Our speakers were Prof. Ottmar Edenhofer, Director and Chief Economist of the Potsdam Institute for Climate Impact Research, and Prof. Cameron Hepburn, Director of the Economics of Sustainability Programme and Professor of Environmental Economics at the University of Oxford. Johanna Schiele, McCloy-fellow at the Harvard Kennedy School, moderated the event.
As we are approaching the COP26 meeting to be held in Glasgow later this year, a highly anticipated milestone that is to be expected is the finalization of the rulebook for Article 6 of the Paris Agreement. Article 6 calls for ‘voluntary cooperation’ between public and private actors in carbon markets and other forms of international cooperation to meet the climate goals.
Ex-ante policy modelling assessments have shown that international cooperation on carbon pricing can result in economic and environmental gains that potentially could be used to boost the ambition of the climate targets. In our OECD working paper (jointly with Sonja Peterson, Daniel Nachtigall and Jane Ellis) we present a review of the literature on ex-ante policy modelling studies that examine the economic and environmental gains that could be realised if nations cooperate on climate action. Ex-ante modelling studies usually use Computable General Equilibrium (CGE) models or Integrated Assessment Models (IAM) to understand the socio-economic and environmental impacts of climate policies. We group the research articles into the following five types of cooperative actions that could be realised between countries – carbon price harmonization, extending the coverage of carbon pricing systems, implementing a multilateral fossil fuel subsidy reform, establishing international sectoral agreements and, mitigating carbon-leakage through strategic climate coalitions and border carbon adjustment.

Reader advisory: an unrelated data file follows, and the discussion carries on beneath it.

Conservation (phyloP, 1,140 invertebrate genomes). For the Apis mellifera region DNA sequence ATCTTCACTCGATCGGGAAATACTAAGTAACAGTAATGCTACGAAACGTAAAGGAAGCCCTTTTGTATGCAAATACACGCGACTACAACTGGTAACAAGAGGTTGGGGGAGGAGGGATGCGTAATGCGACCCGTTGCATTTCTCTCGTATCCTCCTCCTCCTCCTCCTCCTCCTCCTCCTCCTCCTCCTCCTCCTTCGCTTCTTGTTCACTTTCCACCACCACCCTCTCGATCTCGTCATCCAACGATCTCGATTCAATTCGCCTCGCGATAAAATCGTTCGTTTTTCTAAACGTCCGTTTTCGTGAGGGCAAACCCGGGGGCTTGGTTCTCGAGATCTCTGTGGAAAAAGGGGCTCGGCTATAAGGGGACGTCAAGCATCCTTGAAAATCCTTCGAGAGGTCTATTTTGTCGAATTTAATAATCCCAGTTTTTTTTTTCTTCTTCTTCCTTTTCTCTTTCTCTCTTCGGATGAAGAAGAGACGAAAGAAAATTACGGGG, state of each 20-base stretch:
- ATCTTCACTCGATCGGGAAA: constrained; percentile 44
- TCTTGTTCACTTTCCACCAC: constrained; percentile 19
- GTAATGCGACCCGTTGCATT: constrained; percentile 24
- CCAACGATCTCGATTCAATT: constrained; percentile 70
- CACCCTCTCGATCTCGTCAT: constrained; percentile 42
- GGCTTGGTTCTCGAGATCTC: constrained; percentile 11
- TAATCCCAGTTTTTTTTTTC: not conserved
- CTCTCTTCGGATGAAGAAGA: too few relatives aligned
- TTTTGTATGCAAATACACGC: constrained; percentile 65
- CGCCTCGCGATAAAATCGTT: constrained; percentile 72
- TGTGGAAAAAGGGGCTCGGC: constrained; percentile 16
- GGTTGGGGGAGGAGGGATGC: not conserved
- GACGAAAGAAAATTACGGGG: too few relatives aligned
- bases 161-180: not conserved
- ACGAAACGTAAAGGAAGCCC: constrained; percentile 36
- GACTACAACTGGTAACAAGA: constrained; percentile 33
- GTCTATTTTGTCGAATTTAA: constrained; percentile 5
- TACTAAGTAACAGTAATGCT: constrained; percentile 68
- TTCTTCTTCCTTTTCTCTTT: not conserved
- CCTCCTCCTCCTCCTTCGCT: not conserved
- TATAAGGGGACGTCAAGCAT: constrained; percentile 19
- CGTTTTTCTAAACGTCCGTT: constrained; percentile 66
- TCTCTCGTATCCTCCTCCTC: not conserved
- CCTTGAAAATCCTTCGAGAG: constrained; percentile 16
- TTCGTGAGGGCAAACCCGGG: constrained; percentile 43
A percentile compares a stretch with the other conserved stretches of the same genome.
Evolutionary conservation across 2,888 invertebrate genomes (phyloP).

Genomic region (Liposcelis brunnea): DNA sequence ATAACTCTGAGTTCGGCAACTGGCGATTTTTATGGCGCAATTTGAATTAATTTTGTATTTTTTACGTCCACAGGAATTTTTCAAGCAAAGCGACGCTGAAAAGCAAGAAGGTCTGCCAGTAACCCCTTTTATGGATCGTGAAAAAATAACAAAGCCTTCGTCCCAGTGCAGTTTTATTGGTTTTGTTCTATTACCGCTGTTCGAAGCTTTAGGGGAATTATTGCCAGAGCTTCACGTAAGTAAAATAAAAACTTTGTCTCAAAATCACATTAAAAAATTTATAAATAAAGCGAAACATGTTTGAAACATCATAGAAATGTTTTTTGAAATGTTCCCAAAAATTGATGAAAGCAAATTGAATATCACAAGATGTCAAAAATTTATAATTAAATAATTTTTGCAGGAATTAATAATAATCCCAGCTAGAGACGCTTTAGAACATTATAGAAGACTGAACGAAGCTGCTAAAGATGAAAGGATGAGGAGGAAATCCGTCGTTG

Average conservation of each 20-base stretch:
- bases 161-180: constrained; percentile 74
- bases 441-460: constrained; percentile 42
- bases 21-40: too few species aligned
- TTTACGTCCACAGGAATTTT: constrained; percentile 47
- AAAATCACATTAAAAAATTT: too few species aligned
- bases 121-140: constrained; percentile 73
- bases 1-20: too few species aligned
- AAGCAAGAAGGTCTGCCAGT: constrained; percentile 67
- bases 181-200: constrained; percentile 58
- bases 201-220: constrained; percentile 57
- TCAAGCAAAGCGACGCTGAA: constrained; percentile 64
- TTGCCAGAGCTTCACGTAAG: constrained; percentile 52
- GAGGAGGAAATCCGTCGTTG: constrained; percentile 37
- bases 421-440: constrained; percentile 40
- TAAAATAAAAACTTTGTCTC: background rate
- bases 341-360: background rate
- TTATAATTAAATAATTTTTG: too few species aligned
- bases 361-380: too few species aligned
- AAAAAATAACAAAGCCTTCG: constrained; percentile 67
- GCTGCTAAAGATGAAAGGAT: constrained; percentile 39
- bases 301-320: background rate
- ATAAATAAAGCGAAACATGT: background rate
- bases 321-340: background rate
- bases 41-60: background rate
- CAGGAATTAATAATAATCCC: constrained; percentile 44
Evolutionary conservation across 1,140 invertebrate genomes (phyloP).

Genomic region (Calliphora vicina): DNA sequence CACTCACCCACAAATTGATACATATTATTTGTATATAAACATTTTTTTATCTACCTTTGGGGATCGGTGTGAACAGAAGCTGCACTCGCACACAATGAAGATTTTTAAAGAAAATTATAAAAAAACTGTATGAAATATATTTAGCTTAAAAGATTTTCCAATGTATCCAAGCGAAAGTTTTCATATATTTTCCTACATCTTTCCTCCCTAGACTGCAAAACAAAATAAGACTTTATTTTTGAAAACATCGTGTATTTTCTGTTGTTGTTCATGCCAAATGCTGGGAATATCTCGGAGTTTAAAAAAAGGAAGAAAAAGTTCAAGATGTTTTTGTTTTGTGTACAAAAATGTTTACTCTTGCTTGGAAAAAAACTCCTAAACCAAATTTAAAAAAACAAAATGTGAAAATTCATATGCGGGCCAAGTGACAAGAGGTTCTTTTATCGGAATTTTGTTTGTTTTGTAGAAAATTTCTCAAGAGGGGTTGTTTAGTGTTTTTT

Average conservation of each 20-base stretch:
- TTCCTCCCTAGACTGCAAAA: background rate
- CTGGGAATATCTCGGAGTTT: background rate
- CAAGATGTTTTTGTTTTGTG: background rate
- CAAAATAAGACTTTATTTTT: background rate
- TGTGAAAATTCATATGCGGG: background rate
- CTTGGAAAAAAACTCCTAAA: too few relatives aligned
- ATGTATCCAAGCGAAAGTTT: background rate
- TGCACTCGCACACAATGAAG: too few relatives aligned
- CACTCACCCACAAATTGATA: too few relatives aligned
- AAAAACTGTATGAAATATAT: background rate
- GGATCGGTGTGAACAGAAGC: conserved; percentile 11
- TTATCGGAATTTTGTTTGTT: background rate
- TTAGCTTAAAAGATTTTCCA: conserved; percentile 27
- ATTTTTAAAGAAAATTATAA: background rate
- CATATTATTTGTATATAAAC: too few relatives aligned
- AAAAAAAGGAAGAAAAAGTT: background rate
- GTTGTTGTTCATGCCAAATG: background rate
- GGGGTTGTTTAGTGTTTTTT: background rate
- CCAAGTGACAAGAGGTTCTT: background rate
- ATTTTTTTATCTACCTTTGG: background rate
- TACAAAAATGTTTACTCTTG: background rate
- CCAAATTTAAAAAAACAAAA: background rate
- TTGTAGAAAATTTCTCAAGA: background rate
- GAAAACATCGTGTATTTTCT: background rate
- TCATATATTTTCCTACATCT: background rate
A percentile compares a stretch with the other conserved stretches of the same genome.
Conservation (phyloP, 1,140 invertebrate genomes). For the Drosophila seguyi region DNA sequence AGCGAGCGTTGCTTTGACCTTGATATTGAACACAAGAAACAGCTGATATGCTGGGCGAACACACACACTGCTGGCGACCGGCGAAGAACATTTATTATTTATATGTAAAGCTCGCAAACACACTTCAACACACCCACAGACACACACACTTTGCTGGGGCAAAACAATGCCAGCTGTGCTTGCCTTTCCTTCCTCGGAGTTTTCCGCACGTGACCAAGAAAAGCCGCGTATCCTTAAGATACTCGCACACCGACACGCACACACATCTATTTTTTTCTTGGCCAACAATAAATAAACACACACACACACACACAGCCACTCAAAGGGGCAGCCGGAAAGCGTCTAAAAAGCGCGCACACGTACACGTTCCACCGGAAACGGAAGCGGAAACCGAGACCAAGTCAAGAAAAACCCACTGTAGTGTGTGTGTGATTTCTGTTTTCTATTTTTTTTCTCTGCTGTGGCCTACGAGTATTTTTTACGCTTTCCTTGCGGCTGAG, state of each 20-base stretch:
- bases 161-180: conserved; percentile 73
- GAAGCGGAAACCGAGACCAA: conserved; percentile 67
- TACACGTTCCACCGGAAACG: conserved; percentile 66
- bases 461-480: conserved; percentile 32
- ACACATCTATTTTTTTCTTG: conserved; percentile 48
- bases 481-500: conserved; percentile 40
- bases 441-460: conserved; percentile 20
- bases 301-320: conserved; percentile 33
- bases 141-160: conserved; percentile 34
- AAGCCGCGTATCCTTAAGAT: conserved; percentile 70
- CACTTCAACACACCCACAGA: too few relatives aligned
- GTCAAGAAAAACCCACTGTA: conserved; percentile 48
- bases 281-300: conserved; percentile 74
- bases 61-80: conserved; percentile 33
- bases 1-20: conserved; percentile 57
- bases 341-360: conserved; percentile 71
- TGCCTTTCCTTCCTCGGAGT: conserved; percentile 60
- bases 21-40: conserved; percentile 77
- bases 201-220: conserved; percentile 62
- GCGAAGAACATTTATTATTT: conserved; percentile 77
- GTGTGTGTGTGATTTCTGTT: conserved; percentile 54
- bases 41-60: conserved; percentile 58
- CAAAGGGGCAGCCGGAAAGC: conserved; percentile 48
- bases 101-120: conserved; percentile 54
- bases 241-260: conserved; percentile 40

The literature shows that all forms of international cooperation could potentially deliver economic and environmental benefits. Extending carbon markets to include new regions would reduce the aggregate mitigation costs but would not lead to unanimous gains for each of the participating countries and thus compensation mechanisms would be needed to incentivize participation from countries that would face costs. Sectoral agreements have a limited impact but could help in the reduction of GHG emissions though not cost-effectively. All of the studies unambiguously show that removal of fossil fuel subsidies would lead to an improvement in aggregate global welfare.
Further details about the results and individual papers can be found here:
Is ethnic diversity good or bad for economic development? When different languages, ethnicities or races coexist in the same society, there are challenges for the economy, but also opportunities. On one hand, if individuals within ethnic groups are homogeneous, and groups differ in preferences toward policies or public goods, then conflicting preferences can lead to inefficiencies in public good provision or to policy choices that may not benefit the entire society. Inter-group tensions can also result in civil conflicts or exacerbate mistrust and lack of cooperation. However, on the other hand, if ethnic groups differ in subsistence activities or skills, then complementary specializations can generate economic gains, stimulate innovation, and promote inter-group trade. Alesina and La Ferrara (2005) provide a review of this literature. While there is a general understanding that diversity brings opportunities and challenges, there is scarce evidence on which factors determine its positive or negative consequences. When is ethnic diversity good for economic development, and when is it bad?